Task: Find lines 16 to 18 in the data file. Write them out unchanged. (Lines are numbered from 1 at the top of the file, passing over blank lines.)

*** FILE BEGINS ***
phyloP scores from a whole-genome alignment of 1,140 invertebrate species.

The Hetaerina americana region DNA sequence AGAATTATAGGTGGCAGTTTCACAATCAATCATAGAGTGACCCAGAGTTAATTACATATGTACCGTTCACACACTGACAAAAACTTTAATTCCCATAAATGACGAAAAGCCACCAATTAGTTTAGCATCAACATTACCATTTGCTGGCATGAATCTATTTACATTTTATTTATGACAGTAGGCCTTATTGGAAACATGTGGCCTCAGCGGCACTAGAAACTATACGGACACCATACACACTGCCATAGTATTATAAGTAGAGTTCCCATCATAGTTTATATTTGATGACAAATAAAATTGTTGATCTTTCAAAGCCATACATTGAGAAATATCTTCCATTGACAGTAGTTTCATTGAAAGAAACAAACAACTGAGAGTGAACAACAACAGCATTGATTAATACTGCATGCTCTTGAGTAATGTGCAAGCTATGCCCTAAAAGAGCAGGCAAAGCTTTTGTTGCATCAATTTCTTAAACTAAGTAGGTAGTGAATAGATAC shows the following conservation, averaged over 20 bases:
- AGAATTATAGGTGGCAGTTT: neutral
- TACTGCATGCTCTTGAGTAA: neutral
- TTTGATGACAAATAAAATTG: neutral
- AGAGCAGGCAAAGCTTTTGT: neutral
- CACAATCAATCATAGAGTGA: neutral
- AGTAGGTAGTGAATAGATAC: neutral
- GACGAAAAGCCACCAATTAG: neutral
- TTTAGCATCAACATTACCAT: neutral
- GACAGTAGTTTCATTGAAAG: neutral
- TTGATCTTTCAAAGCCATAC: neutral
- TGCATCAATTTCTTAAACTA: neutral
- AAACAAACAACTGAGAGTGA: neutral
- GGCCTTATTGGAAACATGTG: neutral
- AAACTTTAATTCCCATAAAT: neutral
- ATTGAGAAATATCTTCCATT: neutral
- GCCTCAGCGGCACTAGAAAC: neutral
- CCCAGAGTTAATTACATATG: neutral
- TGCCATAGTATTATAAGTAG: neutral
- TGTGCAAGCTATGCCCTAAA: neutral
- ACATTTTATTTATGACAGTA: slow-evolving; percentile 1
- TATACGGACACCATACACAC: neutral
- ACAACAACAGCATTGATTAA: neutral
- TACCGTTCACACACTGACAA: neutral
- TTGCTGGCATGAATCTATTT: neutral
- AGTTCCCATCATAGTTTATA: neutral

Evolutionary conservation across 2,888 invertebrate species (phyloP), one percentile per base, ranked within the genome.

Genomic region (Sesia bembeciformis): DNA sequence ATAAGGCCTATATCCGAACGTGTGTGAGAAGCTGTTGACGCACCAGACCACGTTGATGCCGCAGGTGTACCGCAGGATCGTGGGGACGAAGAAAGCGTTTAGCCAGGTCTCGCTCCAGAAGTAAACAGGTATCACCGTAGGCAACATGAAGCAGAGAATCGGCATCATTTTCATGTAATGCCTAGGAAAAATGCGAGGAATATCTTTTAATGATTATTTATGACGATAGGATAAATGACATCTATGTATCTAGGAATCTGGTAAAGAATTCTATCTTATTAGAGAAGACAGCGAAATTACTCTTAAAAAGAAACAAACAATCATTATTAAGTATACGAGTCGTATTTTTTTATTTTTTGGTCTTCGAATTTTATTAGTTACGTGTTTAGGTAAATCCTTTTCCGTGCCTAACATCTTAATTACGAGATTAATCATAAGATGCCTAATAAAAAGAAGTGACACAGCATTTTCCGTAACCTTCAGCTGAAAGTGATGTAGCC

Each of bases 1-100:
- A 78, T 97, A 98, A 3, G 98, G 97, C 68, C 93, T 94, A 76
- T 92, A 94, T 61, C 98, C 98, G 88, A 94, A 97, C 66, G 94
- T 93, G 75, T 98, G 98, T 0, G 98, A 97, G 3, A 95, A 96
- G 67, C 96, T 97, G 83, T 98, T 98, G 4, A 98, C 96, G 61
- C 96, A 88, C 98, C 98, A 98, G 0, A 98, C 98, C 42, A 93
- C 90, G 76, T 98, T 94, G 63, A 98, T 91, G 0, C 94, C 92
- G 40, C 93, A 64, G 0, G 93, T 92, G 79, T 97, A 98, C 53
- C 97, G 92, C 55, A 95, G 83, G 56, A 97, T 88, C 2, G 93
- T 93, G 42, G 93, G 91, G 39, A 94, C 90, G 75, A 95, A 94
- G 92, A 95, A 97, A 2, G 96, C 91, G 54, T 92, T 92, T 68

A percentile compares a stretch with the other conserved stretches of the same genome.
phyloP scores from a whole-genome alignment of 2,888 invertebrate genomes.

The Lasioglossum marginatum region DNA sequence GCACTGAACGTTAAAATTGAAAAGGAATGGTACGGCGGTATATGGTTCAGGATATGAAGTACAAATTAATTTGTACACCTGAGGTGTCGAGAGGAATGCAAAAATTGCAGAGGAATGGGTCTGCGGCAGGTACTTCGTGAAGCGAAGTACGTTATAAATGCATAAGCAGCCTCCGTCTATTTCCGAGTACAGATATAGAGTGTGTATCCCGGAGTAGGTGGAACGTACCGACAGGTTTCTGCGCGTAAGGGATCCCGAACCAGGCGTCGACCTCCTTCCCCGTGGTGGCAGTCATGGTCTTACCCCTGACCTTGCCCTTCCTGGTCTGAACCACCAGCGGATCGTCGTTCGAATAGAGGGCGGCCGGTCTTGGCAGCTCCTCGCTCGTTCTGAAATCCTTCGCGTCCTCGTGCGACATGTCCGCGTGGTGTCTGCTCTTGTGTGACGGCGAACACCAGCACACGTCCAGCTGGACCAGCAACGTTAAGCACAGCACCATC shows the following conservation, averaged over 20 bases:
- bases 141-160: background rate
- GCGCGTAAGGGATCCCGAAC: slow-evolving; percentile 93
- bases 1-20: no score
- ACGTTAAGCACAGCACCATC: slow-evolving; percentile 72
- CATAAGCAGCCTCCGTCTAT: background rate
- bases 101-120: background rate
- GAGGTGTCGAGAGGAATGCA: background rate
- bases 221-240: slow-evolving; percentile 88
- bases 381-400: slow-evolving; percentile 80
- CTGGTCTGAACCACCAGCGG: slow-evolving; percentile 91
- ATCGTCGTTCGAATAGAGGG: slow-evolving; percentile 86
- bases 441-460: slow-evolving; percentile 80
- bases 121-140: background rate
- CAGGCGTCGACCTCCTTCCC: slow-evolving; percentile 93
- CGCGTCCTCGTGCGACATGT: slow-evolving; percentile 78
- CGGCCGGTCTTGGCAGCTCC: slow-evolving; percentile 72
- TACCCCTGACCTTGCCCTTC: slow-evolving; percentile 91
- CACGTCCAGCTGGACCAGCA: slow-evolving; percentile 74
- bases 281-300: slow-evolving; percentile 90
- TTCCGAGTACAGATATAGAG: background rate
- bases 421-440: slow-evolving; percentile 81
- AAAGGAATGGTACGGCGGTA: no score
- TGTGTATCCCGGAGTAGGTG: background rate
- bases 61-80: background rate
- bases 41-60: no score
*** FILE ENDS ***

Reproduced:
- AAACTTTAATTCCCATAAAT: neutral
- ATTGAGAAATATCTTCCATT: neutral
- GCCTCAGCGGCACTAGAAAC: neutral